Posters are products of the industrial era, and rapidly became a medium of dissemination, not only in manufacturing but in all walks of life of life. This artistic genre has given rise to visual, cultural, ideological, and autonomous discourses. In Puerto Rico, poster-making began to develop in the late 1940s and flourished in the 1950s and 1960s. Since then, there has been a significant steady production in the medium, which has kept this visual form alive. Our artists have used their poetic perspectives to allow our society to demarcate and reinterpret important events in Puerto Rican life. This has had the positive effect of enabling our people to maintain, and at times to recover, our historical memory. In fact, the poster has become a formative instrument of our particular psyche and has helped to sustain the values that distinguish us, while not discounting positive influences from abroad.
As with other Latin American countries, the negative experiences we have suffered from the time of the European occupation until the present have forced us to sustain an attitude of vigilance. In many instances a spirit of resistance has developed while diversity strategies have been adopted. Frequently, economic, political, religious, and other interests have been somewhat successful in their attempts to virtually eradicate any memory of the past, as for example, as has happened with regard to pre-Colombian cultures. A case in point is that the theoretical rescue of the customs of these groups has been largely based on their archeological remains. When we look back into our history, we become aware of the importance of keeping records in forming a collective vision of who we are. Art thus becomes an absolutely essential element of dissemination. In the Puerto Rican context, the poster became part of the first line of defense of the ethos that defines us.
The circumstances of daily life are constantly producing situations that undermine the coherence of our community. We share with the international community the experience of novel situations that require shared solutions. Puerto Rico cannot remain aloof from these circumstances and as at other critical moments, we need to act to preserve our cultural achievements. When we consider the role the arts in Puerto Rico during the 20th century, we observe that the poster has been present in all aspects of our lives, although it has had a very particular place in the development of our visual arts as it became a widely-used form.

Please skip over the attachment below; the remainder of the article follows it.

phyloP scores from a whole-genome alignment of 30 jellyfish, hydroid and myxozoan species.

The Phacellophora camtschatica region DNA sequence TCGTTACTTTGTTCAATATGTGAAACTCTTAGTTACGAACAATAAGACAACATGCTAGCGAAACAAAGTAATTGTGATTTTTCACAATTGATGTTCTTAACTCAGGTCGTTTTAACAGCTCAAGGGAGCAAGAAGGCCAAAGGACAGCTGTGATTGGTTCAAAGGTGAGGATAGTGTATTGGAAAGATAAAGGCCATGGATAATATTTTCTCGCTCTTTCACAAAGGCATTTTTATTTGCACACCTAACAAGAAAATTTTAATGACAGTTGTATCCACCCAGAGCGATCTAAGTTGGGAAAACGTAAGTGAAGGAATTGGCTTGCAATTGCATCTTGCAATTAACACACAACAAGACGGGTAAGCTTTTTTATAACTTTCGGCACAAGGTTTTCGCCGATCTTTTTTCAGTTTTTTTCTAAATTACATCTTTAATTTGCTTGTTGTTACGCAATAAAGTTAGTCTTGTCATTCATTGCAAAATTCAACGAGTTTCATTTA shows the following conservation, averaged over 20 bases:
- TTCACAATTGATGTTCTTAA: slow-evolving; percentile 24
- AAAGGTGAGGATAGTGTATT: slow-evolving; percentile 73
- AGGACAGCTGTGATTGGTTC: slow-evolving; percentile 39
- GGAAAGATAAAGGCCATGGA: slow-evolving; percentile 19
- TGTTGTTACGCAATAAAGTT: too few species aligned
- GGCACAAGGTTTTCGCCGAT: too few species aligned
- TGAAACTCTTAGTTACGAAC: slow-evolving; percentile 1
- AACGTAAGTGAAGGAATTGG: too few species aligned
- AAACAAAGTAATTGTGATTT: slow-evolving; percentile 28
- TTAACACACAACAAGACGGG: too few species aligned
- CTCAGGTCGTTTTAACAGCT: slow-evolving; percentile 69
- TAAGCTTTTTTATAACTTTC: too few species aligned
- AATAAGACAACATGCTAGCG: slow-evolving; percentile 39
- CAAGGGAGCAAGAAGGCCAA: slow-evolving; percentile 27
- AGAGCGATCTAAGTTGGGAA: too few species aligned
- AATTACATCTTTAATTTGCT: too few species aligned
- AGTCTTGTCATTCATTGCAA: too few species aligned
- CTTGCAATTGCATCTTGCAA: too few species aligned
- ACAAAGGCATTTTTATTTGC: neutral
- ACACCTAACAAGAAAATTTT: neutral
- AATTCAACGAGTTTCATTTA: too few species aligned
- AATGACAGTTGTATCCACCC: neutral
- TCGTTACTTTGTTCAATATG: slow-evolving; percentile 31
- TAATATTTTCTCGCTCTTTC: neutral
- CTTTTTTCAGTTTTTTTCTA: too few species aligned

Among other functions, the systematic practice of poster-pasting provided the practicioners of this form with experimental possibilities that allowed their insertion in the esthetic currents of their times. The development of the poster opened the way not only for participation in isms, still in vogue, but also to establish connections with the effervescence of new currents in post-World War II New York and Europe, influences which continue to be felt to this day.
The poster is a multi-faceted art form: it originates an advertisement or an announcement, later being transformed into a historical document. And, if its aesthetic quality stands the test of time, it is ingrained in the imaginary of the collective memory. A topic that is yet to be explored is how these artists were able to interest the general public in vanguard expressions of the time. In Puerto Rico, the pioneering workshops in this regard were at the Community Education Division (1949) and the Institute of Puerto Rican Culture, both of which were government institutions, part of official efforts directed at developing educational and cultural campaigns to improve the quality of all aspects of life. By the end of the 1950s, a political trend arose, which include the Galería Campeche (1959-1962), under the direction of Domingo García. As the trend grew, other workshops flourished, such as Bija, Alacrán, Quinqué, El Seco, Cangrimán, and others.